Michal Čihař - Blog Archives for Debian

Gammu 1.38.2

Yesterday Gammu 1.38.2 has been released. This is bugfix release fixing for example USSD or MMS decoding in some situations.

The Windows binaries are available as well. These are built using AppVeyor and will help bring Windows users back to latest versions.

Full list of changes and new features can be found on Gammu 1.38.2 release page.

Would you like to see more features in Gammu? You an support further Gammu development at Bountysource salt or by direct donation.

Life of free software project

During last week I've noticed several interesting posts about challenges being free software maintainer. After being active in open source for 16 years I can share much of the feelings I've read and I can also share my dealings with the things.

First of all let me link some of the other posts on the topic:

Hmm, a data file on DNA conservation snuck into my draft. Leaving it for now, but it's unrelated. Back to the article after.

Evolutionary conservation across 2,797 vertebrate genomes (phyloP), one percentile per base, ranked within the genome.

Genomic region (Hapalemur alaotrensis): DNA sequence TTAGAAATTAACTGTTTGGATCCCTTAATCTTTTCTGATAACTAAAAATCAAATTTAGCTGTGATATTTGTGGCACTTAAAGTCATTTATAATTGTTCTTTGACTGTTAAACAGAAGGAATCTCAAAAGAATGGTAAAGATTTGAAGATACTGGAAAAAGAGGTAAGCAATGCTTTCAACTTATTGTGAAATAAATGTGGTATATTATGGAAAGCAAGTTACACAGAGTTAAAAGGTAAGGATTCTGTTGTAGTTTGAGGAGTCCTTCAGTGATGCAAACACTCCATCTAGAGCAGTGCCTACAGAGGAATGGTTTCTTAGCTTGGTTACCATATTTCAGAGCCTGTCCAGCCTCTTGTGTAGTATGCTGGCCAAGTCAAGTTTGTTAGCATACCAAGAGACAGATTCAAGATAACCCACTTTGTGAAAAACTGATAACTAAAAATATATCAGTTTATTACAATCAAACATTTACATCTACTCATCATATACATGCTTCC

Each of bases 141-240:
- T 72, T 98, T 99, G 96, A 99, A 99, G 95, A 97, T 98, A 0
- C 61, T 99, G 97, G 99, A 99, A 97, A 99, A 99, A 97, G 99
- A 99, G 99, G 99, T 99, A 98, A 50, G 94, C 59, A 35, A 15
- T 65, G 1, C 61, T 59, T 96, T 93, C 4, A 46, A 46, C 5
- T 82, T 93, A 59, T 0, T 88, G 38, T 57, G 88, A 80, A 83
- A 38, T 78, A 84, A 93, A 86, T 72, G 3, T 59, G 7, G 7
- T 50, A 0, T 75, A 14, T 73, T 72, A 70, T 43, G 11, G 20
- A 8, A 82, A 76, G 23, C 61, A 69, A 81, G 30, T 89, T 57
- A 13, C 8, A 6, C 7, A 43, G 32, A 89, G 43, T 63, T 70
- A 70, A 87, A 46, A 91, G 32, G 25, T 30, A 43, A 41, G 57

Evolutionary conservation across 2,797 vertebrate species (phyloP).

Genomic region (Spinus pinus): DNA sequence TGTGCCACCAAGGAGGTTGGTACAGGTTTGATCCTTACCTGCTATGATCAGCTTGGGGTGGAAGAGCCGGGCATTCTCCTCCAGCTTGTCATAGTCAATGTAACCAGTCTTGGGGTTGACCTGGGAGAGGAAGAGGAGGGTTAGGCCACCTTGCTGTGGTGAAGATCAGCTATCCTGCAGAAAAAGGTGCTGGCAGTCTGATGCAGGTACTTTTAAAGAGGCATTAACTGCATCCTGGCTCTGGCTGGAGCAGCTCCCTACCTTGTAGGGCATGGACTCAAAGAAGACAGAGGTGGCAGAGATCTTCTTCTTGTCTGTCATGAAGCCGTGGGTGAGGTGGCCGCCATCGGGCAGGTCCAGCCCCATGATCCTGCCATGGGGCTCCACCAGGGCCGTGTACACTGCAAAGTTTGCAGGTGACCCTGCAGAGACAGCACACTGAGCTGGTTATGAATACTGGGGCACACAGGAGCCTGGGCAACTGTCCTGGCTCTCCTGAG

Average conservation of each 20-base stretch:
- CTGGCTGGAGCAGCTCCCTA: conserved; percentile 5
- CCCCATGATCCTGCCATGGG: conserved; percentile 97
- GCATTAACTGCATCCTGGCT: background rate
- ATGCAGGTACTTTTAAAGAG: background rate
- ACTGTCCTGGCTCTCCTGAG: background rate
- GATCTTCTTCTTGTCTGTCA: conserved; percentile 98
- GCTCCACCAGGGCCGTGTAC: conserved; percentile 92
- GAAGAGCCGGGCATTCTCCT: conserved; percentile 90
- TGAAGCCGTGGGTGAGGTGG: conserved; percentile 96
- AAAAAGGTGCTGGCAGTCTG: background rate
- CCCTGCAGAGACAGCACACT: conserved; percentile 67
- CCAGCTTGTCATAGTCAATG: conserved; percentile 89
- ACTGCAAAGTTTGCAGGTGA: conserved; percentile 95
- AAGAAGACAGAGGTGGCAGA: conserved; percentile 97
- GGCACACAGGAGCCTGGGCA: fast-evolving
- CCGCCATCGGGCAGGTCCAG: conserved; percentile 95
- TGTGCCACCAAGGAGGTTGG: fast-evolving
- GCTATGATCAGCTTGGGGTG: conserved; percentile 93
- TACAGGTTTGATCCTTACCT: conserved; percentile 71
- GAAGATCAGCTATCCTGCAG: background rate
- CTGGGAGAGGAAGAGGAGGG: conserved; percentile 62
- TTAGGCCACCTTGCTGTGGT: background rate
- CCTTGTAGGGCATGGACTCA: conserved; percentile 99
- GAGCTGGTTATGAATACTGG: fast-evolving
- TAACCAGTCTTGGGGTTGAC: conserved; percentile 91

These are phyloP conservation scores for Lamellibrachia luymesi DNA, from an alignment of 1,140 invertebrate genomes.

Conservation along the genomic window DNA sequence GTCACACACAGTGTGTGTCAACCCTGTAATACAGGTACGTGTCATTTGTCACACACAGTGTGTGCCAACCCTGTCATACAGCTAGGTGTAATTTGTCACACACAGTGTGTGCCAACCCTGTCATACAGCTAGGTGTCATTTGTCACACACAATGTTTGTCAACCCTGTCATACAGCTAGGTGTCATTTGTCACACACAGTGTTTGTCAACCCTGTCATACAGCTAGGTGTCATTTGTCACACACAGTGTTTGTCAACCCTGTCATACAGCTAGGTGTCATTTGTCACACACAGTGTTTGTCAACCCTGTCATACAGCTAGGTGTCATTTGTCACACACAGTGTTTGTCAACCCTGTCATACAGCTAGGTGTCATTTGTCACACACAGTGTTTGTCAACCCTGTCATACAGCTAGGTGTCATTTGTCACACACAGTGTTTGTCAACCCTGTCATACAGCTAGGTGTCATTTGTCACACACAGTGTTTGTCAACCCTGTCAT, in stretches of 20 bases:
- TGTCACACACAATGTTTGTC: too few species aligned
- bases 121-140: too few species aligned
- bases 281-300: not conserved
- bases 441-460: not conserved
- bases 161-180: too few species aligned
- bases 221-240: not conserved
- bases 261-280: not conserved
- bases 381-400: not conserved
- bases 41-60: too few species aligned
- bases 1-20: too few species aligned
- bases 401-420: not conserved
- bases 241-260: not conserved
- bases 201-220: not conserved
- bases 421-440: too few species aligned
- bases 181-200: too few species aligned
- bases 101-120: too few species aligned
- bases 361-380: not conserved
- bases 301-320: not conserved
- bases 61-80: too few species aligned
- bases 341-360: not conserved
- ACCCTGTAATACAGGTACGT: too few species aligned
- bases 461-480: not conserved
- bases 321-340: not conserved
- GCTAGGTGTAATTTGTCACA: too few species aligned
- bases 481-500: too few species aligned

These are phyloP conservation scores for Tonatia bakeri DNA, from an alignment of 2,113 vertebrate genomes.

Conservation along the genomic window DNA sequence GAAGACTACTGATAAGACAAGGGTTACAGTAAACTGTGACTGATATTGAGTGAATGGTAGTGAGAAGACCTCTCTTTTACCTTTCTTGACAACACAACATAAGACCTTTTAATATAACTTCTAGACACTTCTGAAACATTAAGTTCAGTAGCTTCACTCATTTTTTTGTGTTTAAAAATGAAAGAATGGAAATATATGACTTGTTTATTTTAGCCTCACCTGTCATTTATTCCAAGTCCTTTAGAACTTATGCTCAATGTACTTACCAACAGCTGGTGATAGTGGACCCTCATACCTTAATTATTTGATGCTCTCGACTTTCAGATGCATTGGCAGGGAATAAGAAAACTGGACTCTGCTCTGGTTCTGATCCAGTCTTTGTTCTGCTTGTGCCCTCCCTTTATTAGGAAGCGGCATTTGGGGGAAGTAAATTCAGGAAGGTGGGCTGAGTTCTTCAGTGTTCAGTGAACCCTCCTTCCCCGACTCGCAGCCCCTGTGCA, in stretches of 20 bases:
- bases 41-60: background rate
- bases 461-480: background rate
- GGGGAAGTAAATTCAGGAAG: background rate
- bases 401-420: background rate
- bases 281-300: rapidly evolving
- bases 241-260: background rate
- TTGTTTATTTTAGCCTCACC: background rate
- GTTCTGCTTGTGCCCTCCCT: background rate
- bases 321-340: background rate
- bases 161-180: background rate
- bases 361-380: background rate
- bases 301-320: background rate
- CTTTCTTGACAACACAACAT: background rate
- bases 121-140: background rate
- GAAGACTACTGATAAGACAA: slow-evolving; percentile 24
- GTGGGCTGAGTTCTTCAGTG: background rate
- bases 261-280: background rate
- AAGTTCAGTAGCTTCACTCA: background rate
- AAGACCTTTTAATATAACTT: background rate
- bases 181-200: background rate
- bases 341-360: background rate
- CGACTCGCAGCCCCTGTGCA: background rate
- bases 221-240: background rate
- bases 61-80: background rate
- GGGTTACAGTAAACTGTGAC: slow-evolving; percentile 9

I guess everybody involved in in some popular free software project knows it - there is much more work to be done than people behind the project can handle. It really doesn't matter it those are bug reports, support requests, new features or technical debt, it's simply too much of that. If you are the only one behind the project it can feel even more pressing.

There can be several approaches how to deal with that, but you have to choose what you prefer and what is going to work for you and your project. I've used all of the below mentioned approaches on some of the projects, but I don't think there is a silver bullet.

Finding more people

Obviously if you can not cope with the work, let's find more people to do the work. Unfortunately it's not that easy. Sometimes people come by, contribute few patches, but it's not that easy to turn them into regular contributor. You should encourage them to stay and to care about the part of the project they have touched.